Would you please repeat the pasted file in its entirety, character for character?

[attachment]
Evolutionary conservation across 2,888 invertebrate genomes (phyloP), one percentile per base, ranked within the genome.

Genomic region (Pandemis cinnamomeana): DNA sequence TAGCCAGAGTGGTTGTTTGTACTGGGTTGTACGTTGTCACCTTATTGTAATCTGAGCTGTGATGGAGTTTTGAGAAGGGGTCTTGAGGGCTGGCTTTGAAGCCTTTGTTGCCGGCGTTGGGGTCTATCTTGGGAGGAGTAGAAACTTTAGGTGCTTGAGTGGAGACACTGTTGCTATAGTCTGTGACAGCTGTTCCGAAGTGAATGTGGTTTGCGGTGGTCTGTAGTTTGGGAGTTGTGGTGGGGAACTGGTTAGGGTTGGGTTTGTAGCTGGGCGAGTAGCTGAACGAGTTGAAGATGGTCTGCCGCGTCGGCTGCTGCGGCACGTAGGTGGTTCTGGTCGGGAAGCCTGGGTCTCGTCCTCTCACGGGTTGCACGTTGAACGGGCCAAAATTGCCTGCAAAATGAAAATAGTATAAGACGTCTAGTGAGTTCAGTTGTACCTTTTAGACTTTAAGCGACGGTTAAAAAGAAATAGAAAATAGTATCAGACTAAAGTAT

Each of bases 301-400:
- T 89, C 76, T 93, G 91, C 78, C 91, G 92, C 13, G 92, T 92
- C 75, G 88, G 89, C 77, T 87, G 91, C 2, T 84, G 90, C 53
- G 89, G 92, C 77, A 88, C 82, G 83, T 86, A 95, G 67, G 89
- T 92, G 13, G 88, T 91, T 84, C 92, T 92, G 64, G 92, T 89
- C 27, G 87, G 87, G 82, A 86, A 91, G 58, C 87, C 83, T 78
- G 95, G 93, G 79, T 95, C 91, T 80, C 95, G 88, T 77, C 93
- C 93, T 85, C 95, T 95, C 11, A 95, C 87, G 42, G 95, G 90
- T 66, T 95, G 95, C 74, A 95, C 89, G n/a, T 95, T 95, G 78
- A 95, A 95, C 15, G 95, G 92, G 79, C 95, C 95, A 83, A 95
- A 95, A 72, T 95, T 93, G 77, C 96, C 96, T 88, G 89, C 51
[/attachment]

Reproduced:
Evolutionary conservation across 2,888 invertebrate genomes (phyloP), one percentile per base, ranked within the genome.

Genomic region (Pandemis cinnamomeana): DNA sequence TAGCCAGAGTGGTTGTTTGTACTGGGTTGTACGTTGTCACCTTATTGTAATCTGAGCTGTGATGGAGTTTTGAGAAGGGGTCTTGAGGGCTGGCTTTGAAGCCTTTGTTGCCGGCGTTGGGGTCTATCTTGGGAGGAGTAGAAACTTTAGGTGCTTGAGTGGAGACACTGTTGCTATAGTCTGTGACAGCTGTTCCGAAGTGAATGTGGTTTGCGGTGGTCTGTAGTTTGGGAGTTGTGGTGGGGAACTGGTTAGGGTTGGGTTTGTAGCTGGGCGAGTAGCTGAACGAGTTGAAGATGGTCTGCCGCGTCGGCTGCTGCGGCACGTAGGTGGTTCTGGTCGGGAAGCCTGGGTCTCGTCCTCTCACGGGTTGCACGTTGAACGGGCCAAAATTGCCTGCAAAATGAAAATAGTATAAGACGTCTAGTGAGTTCAGTTGTACCTTTTAGACTTTAAGCGACGGTTAAAAAGAAATAGAAAATAGTATCAGACTAAAGTAT

Each of bases 301-400:
- T 89, C 76, T 93, G 91, C 78, C 91, G 92, C 13, G 92, T 92
- C 75, G 88, G 89, C 77, T 87, G 91, C 2, T 84, G 90, C 53
- G 89, G 92, C 77, A 88, C 82, G 83, T 86, A 95, G 67, G 89
- T 92, G 13, G 88, T 91, T 84, C 92, T 92, G 64, G 92, T 89
- C 27, G 87, G 87, G 82, A 86, A 91, G 58, C 87, C 83, T 78
- G 95, G 93, G 79, T 95, C 91, T 80, C 95, G 88, T 77, C 93
- C 93, T 85, C 95, T 95, C 11, A 95, C 87, G 42, G 95, G 90
- T 66, T 95, G 95, C 74, A 95, C 89, G n/a, T 95, T 95, G 78
- A 95, A 95, C 15, G 95, G 92, G 79, C 95, C 95, A 83, A 95
- A 95, A 72, T 95, T 93, G 77, C 96, C 96, T 88, G 89, C 51